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Belize Latest Country Where British Sodomy Laws Are Under Attack

The Supreme Court of Belize held hearings this week on a challenge to the country's colonial-era sodomy law. This is at least the third former British colony where courts have taken up challenges to sodomy codes this year.

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Activist Caleb Orozco took his challenge against Belize's sodomy law to the country's high court this week with support of several international human rights organizations and the former attorney general of the United Kingdom.

This court case links the small Central American country with Singapore and India. All three are former British colonies that owe their sodomy laws to colonial-era penal codes. And courts in these countries have all seen challenges to these laws in the past year.

The Guardian reported that cases are also under way in two more former colonies, Jamaica and northern Cyprus.

These cases show that laws criminalizing homosexuality are a legacy of colonialism, though many opponents of LGBT rights outside Europe and United States often claim that homosexuality is a western import.

Belize's Section 53 states that "every person who has carnal intercourse against the order of nature with any person or animal shall be liable to imprisonment for 10 years." It was put into place in 1888 and made a more serious crime during the second world war.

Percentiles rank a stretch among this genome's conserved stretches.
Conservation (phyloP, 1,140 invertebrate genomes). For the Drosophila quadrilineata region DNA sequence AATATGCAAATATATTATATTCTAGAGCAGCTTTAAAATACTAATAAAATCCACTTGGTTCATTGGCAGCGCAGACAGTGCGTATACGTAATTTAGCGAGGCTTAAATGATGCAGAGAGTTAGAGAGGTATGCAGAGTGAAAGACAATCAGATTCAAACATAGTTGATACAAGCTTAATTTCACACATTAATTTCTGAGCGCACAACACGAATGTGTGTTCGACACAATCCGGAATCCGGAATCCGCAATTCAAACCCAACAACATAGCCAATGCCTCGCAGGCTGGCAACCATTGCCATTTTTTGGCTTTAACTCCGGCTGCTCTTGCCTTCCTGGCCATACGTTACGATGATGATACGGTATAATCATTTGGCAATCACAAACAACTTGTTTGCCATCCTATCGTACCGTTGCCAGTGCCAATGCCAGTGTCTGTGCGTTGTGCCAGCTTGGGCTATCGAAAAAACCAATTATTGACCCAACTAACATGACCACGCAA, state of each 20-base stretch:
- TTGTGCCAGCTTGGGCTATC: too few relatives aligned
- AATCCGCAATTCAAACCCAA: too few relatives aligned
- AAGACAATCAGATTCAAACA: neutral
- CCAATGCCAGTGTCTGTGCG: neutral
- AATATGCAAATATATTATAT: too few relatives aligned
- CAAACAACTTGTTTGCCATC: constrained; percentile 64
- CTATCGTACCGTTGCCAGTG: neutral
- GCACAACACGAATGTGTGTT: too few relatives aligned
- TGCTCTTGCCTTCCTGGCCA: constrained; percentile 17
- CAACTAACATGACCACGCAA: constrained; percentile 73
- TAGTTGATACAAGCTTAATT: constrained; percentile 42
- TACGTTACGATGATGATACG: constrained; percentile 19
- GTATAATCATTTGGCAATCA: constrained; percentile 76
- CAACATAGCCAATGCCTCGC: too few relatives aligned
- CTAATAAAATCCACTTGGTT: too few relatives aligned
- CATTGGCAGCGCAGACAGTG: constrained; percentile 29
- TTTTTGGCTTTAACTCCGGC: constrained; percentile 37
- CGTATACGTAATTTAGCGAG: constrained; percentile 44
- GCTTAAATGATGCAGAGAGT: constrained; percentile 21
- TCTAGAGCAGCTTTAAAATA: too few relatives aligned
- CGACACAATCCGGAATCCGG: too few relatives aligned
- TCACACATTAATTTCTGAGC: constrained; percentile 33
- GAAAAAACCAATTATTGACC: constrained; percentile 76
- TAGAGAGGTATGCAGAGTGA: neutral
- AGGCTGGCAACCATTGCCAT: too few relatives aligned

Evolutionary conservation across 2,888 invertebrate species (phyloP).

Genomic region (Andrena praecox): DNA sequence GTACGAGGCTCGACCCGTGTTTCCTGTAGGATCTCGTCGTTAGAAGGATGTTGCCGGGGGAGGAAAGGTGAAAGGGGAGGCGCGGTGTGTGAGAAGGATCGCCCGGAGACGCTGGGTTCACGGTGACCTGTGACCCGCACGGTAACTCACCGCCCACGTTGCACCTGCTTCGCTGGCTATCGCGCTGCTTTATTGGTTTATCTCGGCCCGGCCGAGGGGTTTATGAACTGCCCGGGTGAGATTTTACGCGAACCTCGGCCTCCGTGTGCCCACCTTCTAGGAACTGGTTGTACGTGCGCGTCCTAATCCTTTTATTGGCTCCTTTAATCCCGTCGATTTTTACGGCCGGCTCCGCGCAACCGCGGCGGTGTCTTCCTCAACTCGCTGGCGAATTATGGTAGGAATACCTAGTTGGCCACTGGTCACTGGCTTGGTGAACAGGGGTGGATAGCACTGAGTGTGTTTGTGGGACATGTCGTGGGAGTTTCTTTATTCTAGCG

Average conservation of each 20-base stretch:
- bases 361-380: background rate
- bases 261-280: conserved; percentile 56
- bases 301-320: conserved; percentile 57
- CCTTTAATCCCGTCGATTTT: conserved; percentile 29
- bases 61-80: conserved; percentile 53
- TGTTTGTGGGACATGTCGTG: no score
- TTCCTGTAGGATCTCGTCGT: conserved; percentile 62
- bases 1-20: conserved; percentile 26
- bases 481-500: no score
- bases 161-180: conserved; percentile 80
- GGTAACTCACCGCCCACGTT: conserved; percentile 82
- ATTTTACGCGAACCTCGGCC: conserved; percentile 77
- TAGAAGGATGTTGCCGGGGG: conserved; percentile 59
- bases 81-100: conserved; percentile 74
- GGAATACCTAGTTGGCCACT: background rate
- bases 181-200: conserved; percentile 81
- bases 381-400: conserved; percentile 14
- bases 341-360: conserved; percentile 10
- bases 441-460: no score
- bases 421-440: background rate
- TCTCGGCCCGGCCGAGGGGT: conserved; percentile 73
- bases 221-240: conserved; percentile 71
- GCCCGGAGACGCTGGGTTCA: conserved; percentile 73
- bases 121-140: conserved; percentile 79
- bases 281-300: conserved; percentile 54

The challenge is being led by Caleb Orozco of the United Belize Advocacy Movement, who has faced death threats for his advocacy. His case is being supported by the UK-based Human Dignity Trust as well as the Commonwealth Lawyers Association and the International Commission of Jurists.

The most vocal proponent of keeping the law in place has been Scott Stirm, an evangelical pastor from Texas who heads a group called Belize Action.

Singapore's top court upheld a similar challenge to its sodomy law last month. India's highest court is currently reviewing a 2009 decision of the Delhi High Court striking down its sodomy law.